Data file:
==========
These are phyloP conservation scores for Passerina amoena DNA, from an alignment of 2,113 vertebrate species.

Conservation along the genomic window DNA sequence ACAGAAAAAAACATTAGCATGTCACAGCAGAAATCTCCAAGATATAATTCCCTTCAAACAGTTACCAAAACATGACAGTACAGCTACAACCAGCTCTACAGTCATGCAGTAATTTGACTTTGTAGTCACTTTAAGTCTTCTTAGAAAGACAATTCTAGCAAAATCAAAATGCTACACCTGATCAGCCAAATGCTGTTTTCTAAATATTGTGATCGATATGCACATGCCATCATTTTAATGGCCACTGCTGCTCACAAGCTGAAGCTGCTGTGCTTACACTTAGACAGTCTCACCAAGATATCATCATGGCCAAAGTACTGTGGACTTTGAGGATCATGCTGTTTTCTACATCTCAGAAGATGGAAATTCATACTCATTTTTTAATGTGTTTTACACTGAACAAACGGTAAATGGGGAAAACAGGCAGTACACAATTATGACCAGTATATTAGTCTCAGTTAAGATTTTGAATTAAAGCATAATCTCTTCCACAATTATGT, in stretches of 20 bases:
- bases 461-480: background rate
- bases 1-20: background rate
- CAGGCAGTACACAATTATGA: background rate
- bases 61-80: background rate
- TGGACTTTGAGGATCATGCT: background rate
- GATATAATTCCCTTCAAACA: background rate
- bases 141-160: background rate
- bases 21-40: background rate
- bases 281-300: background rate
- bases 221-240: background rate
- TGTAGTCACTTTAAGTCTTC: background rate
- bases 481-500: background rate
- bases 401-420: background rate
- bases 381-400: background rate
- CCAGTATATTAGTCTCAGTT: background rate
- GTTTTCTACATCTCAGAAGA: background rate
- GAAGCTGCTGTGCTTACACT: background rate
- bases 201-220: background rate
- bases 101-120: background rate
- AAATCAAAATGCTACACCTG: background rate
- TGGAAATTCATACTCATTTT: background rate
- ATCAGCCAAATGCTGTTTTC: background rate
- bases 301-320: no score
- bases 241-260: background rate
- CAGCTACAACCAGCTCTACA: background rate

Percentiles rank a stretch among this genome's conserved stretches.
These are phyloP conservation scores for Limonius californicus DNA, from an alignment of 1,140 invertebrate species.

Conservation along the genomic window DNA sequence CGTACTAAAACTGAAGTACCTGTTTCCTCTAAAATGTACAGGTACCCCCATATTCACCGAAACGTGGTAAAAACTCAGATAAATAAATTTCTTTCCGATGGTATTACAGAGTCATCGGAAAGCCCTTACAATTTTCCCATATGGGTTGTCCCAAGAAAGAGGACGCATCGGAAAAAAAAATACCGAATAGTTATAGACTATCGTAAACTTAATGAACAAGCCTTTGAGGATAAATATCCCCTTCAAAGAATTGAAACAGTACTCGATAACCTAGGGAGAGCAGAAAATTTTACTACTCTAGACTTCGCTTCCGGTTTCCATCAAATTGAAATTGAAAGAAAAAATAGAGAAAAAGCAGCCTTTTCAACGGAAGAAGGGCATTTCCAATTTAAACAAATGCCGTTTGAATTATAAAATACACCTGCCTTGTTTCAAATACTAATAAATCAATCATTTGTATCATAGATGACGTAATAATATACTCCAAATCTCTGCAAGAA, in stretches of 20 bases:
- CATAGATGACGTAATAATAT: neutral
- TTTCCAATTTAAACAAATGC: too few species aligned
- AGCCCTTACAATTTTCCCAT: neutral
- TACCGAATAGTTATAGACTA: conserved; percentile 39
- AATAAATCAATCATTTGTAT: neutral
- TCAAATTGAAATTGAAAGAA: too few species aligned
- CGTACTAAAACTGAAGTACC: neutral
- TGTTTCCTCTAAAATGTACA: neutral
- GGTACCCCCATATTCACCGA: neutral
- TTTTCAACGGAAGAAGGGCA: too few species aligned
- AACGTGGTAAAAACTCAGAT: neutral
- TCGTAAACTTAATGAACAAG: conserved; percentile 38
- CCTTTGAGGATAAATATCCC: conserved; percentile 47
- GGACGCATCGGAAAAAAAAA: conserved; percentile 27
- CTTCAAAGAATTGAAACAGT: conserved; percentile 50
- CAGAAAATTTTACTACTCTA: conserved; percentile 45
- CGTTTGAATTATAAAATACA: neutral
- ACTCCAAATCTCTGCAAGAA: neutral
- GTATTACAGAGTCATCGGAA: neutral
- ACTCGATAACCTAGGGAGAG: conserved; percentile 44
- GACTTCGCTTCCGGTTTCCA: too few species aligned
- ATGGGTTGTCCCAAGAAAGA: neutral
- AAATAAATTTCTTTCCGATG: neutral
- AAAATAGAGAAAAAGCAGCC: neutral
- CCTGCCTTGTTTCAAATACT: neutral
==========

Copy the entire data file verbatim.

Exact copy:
These are phyloP conservation scores for Passerina amoena DNA, from an alignment of 2,113 vertebrate species.

Conservation along the genomic window DNA sequence ACAGAAAAAAACATTAGCATGTCACAGCAGAAATCTCCAAGATATAATTCCCTTCAAACAGTTACCAAAACATGACAGTACAGCTACAACCAGCTCTACAGTCATGCAGTAATTTGACTTTGTAGTCACTTTAAGTCTTCTTAGAAAGACAATTCTAGCAAAATCAAAATGCTACACCTGATCAGCCAAATGCTGTTTTCTAAATATTGTGATCGATATGCACATGCCATCATTTTAATGGCCACTGCTGCTCACAAGCTGAAGCTGCTGTGCTTACACTTAGACAGTCTCACCAAGATATCATCATGGCCAAAGTACTGTGGACTTTGAGGATCATGCTGTTTTCTACATCTCAGAAGATGGAAATTCATACTCATTTTTTAATGTGTTTTACACTGAACAAACGGTAAATGGGGAAAACAGGCAGTACACAATTATGACCAGTATATTAGTCTCAGTTAAGATTTTGAATTAAAGCATAATCTCTTCCACAATTATGT, in stretches of 20 bases:
- bases 461-480: background rate
- bases 1-20: background rate
- CAGGCAGTACACAATTATGA: background rate
- bases 61-80: background rate
- TGGACTTTGAGGATCATGCT: background rate
- GATATAATTCCCTTCAAACA: background rate
- bases 141-160: background rate
- bases 21-40: background rate
- bases 281-300: background rate
- bases 221-240: background rate
- TGTAGTCACTTTAAGTCTTC: background rate
- bases 481-500: background rate
- bases 401-420: background rate
- bases 381-400: background rate
- CCAGTATATTAGTCTCAGTT: background rate
- GTTTTCTACATCTCAGAAGA: background rate
- GAAGCTGCTGTGCTTACACT: background rate
- bases 201-220: background rate
- bases 101-120: background rate
- AAATCAAAATGCTACACCTG: background rate
- TGGAAATTCATACTCATTTT: background rate
- ATCAGCCAAATGCTGTTTTC: background rate
- bases 301-320: no score
- bases 241-260: background rate
- CAGCTACAACCAGCTCTACA: background rate

Percentiles rank a stretch among this genome's conserved stretches.
These are phyloP conservation scores for Limonius californicus DNA, from an alignment of 1,140 invertebrate species.

Conservation along the genomic window DNA sequence CGTACTAAAACTGAAGTACCTGTTTCCTCTAAAATGTACAGGTACCCCCATATTCACCGAAACGTGGTAAAAACTCAGATAAATAAATTTCTTTCCGATGGTATTACAGAGTCATCGGAAAGCCCTTACAATTTTCCCATATGGGTTGTCCCAAGAAAGAGGACGCATCGGAAAAAAAAATACCGAATAGTTATAGACTATCGTAAACTTAATGAACAAGCCTTTGAGGATAAATATCCCCTTCAAAGAATTGAAACAGTACTCGATAACCTAGGGAGAGCAGAAAATTTTACTACTCTAGACTTCGCTTCCGGTTTCCATCAAATTGAAATTGAAAGAAAAAATAGAGAAAAAGCAGCCTTTTCAACGGAAGAAGGGCATTTCCAATTTAAACAAATGCCGTTTGAATTATAAAATACACCTGCCTTGTTTCAAATACTAATAAATCAATCATTTGTATCATAGATGACGTAATAATATACTCCAAATCTCTGCAAGAA, in stretches of 20 bases:
- CATAGATGACGTAATAATAT: neutral
- TTTCCAATTTAAACAAATGC: too few species aligned
- AGCCCTTACAATTTTCCCAT: neutral
- TACCGAATAGTTATAGACTA: conserved; percentile 39
- AATAAATCAATCATTTGTAT: neutral
- TCAAATTGAAATTGAAAGAA: too few species aligned
- CGTACTAAAACTGAAGTACC: neutral
- TGTTTCCTCTAAAATGTACA: neutral
- GGTACCCCCATATTCACCGA: neutral
- TTTTCAACGGAAGAAGGGCA: too few species aligned
- AACGTGGTAAAAACTCAGAT: neutral
- TCGTAAACTTAATGAACAAG: conserved; percentile 38
- CCTTTGAGGATAAATATCCC: conserved; percentile 47
- GGACGCATCGGAAAAAAAAA: conserved; percentile 27
- CTTCAAAGAATTGAAACAGT: conserved; percentile 50
- CAGAAAATTTTACTACTCTA: conserved; percentile 45
- CGTTTGAATTATAAAATACA: neutral
- ACTCCAAATCTCTGCAAGAA: neutral
- GTATTACAGAGTCATCGGAA: neutral
- ACTCGATAACCTAGGGAGAG: conserved; percentile 44
- GACTTCGCTTCCGGTTTCCA: too few species aligned
- ATGGGTTGTCCCAAGAAAGA: neutral
- AAATAAATTTCTTTCCGATG: neutral
- AAAATAGAGAAAAAGCAGCC: neutral
- CCTGCCTTGTTTCAAATACT: neutral